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A "Culture of Domination" Helps Produce Child Sex-Abuse Scandals

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Cross Posted at Legal Schnauzer

What was the top news story of 2011? My choice would be the growing list of child sex-abuse scandals, which started at Penn State and quickly grew into a story that is national and international in scope.

Why is this my No. 1 story? The death of Osama bin Laden, the earthquake/tsunami in Japan, and Arab-world unrest led the Associated Press' list of top stories. The Penn State story did not even make the AP's top 10, coming in at No. 11.

So why am I going with the child sex-abuse scandals? They are driven by what one columnist has called a "culture of domination." And that culture, I submit, drives many other stories about unrest in societies around the globe. The protests that marked the Arab spring and the Occupy Wall Street movement in the United States, for example, are efforts to strike back at the few who try to dominate the many.

Of all the words written about the child sex-abuse scandals of 2011, perhaps the most profound come from Chicago-based journalist Robert Koehler. In a piece titled "Saluting Rapists," Koehler gets to the mindset at the heart of sex-abuse scandals. And I would argue that he describes a mindset that is present in many other forms of dysfunction.

First, Koehler dispenses with terms like "abuse" and "molestation" to describe these cases. He says they are cases of rape--and the perpetrators are rapists:

Sex scandals are a media staple, of course, but in recent weeks we've been rocked by a new wave of sex abuse scandals--rape scandals--the dark, disturbing power of which, as always, lies in the likelihood that there are a lot more revelations and accusations still to come, more authority figures' reputations to be shattered, more honor-steeped traditions to be exposed as hollow.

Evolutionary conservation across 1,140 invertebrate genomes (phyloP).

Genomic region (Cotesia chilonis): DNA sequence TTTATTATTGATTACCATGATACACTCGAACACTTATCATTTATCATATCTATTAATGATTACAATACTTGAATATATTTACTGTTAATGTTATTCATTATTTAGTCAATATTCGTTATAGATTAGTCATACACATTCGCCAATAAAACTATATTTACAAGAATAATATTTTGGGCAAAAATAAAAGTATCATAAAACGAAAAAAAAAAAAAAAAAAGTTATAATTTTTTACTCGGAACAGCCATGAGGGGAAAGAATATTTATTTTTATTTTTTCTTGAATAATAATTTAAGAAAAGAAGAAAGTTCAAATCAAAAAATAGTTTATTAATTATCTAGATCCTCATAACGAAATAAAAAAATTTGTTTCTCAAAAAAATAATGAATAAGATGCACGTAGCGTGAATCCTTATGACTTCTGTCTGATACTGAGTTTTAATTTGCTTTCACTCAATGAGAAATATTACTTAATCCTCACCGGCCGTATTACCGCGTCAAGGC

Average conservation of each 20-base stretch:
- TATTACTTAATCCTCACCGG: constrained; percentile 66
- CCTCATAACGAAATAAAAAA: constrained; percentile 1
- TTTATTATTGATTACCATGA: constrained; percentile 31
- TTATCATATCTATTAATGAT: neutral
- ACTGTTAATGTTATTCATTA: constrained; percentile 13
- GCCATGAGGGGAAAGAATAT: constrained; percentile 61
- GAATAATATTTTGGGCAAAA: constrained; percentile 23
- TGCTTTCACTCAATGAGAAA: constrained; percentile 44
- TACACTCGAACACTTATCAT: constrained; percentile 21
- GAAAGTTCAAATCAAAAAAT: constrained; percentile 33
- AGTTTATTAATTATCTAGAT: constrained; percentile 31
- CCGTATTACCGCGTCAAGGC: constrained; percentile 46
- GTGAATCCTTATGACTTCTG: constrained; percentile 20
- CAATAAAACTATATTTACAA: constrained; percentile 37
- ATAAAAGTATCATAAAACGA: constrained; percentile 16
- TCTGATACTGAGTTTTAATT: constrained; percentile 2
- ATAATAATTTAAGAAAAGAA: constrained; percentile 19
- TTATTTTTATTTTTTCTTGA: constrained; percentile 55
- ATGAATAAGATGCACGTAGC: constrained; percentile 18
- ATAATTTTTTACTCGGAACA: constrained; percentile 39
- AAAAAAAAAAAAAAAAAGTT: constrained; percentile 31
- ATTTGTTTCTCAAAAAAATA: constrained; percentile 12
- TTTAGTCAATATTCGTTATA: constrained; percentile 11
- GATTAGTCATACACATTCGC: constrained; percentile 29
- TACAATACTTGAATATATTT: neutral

Koehler focuses heavily on the child sex-abuse cases that have grown from the North American sports machine, encompassing Penn State footballSyracuse University basketballCanadian hockeyAAU basketball, and even a famed sports journalist. But Koehler does not stop there. He also examines sexual abuse among adults, especially in the military. At the heart of it all, Koehler writes, is a special kind of human ugliness:

When sex is hidden in the shadows--when it's something you can't talk about (but you can brag about)--it easily becomes one more tool of domination, wrapped in an unspeakable shame that preserves its secrecy. The crime of rape is the crime of predation, the crime of "I own you." And it is an institutional failure first--on college campuses, in the U.S. military--as evinced by breaking news stories reporting not merely allegations of sexual molestation over a long period of time, but of their quiet cover-up by those in charge, granting de facto impunity to the victimizers. The pattern is always the same.

By fascinating coincidence, two recent developments highlighting the endemic problem of sexual abuse in the U.S. military are in the news just as the child-molestation scandal in college sports programs and other macho domains has begun to widen.

At both Penn State and The Citadel, the military college in South Carolina, the sex abuse allegations emanate from their summer camp programs for boys, reopening the ghastly concerns first forced upon the public a decade ago by the sex-abuse revelations that shook the Catholic Church. If such institutional paragons of traditional values can't be trusted, are children safe anywhere?

Koehler asks this disturbing question: What kind of values really are at the core of America's sports programs, its military, its churches?

Maybe it's time to look at the values themselves--beginning with those of our military culture, which is the model, and indeed the metaphor, for every other form of domination culture: The prime value is winning, achieving dominance over some sort of enemy or "other." Around this core of dominance, we construct a fortress of honor, righteousness, cleanliness of mind and spirit. We revere the fortress, but in its dark interior, our natural impulses are ungoverned and often manifest themselves in perverse mockery of the values we salute.

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I live in Birmingham, Alabama, and work in higher education. I became interested in justice-related issues after experiencing gross judicial corruption in Alabama state courts. This corruption has a strong political component. The corrupt judges are (more...)

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Sexual violence under the guise of "Discipline" as... by Julie Worley on Monday, Jan 2, 2012 at 6:22:45 PM
Search former Alabama Judge and State Senatorial C... by Julie Worley on Monday, Jan 2, 2012 at 6:28:01 PM
I do not disagree with much of this because growin... by patricia win on Friday, Jan 27, 2012 at 12:13:57 AM